Decline and Exit
I keep hearing anti-Google sentiment: they are gaining too much market share, they seem to be likely to run into copyright trouble with the book-scanning project, their secretive server farms use exorbitant amounts of energy, they are too opaque about what they do with their collection of personal information, they have given in to state censorship, and so on.
When one considers all of these various anti-Google sentiments together, one might say Google is in a state of decline.
In 1970 the economist Albert Hirschmann published a book titled Exit, Voice, and Loyalty: Responses to Decline in Firms, Organizations, and States. In the book, Hirschmann explored the three (rather intuitive) options—exit, voice, and loyalty—that members of any human grouping can exercise. Most people, myself included, have responded to Google’s decline with loyalty. Some have felt the need to voice complaints. Very few, as far as I can tell, have decided to exit.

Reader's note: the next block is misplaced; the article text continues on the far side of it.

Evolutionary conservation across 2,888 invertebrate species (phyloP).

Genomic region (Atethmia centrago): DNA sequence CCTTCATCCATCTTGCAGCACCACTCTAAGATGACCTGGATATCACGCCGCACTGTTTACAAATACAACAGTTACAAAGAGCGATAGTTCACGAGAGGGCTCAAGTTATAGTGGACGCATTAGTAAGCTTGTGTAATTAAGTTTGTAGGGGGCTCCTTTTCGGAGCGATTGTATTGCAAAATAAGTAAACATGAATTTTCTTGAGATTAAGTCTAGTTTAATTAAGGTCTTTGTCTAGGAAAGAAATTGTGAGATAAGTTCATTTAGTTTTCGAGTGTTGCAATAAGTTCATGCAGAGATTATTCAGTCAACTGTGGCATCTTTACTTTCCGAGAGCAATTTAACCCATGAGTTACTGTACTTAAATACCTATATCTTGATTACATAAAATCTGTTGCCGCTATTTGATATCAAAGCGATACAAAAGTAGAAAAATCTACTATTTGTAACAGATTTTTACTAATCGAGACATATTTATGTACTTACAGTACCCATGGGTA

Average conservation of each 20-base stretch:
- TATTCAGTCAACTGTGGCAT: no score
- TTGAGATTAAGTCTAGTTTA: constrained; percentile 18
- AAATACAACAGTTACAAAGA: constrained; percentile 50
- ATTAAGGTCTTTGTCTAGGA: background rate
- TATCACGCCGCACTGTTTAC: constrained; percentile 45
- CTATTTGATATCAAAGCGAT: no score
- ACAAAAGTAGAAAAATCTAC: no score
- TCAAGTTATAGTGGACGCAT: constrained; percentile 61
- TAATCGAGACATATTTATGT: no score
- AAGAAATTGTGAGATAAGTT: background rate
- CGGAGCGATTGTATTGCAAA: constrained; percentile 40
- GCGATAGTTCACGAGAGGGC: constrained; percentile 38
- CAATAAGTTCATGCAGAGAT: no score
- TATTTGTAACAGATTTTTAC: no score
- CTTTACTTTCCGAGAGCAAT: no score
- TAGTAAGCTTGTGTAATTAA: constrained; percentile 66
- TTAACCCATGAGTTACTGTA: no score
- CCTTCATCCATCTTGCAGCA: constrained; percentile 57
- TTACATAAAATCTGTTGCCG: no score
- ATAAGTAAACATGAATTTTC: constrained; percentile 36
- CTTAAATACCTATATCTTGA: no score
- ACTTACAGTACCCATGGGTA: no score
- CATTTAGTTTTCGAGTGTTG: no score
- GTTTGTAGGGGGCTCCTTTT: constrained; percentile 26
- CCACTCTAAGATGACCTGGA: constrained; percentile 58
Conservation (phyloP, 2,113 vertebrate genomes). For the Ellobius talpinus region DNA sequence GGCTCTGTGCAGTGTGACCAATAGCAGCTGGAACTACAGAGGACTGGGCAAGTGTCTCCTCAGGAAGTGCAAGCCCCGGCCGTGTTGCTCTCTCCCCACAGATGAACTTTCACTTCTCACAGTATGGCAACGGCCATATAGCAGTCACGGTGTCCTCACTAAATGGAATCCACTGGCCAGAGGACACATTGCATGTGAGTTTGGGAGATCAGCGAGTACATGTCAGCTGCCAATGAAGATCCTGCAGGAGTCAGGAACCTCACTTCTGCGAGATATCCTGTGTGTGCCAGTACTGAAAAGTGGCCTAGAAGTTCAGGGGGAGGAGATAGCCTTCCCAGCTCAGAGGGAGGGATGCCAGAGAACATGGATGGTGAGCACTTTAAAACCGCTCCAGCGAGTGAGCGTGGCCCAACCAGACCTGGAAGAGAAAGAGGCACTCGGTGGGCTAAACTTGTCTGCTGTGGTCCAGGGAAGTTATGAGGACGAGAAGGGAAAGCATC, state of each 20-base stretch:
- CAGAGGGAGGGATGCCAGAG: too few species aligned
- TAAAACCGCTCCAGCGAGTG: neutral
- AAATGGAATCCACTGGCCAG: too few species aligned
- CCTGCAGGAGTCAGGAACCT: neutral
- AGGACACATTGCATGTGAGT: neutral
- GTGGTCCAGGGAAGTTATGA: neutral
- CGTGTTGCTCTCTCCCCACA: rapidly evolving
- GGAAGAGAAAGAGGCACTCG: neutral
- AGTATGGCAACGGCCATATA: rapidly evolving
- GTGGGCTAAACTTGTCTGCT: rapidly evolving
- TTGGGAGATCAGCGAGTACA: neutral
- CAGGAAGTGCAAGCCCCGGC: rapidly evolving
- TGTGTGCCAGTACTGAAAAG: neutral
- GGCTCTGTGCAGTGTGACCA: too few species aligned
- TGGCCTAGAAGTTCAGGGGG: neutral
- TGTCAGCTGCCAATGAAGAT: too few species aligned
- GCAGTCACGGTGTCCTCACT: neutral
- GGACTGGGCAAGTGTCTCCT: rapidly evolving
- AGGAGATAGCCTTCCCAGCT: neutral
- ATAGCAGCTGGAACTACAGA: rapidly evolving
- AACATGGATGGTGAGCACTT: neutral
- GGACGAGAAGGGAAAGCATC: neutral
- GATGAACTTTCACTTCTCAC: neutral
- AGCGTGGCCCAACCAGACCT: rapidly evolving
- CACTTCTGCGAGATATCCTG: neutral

Well, I’ve changed my mind. I have decided to try to exit.
I am going to spend March Away From Google.
Between now and the end of February I will outline how I use Google on a regular basis, what I plan to do in order to March Away, and what I think I might learn. I haven’t the least desire to take part in flame wars about whether or not Google is turning evil or not. I actually don’t really have a strong opinion on the matter–although this experiment has been inspired in part by a conversation with Siva Vaidhyanathan, who has some very strong opinions. As far as I know, I don’t know anybody who works for (or even used to work for) Google, so I don’t have any sort of personal agenda or disclaimer at all. I am just curious to see what happens when one tries to exit Google.
If you want to join me–if you also want a March Away From Google–let me know and we can trade notes.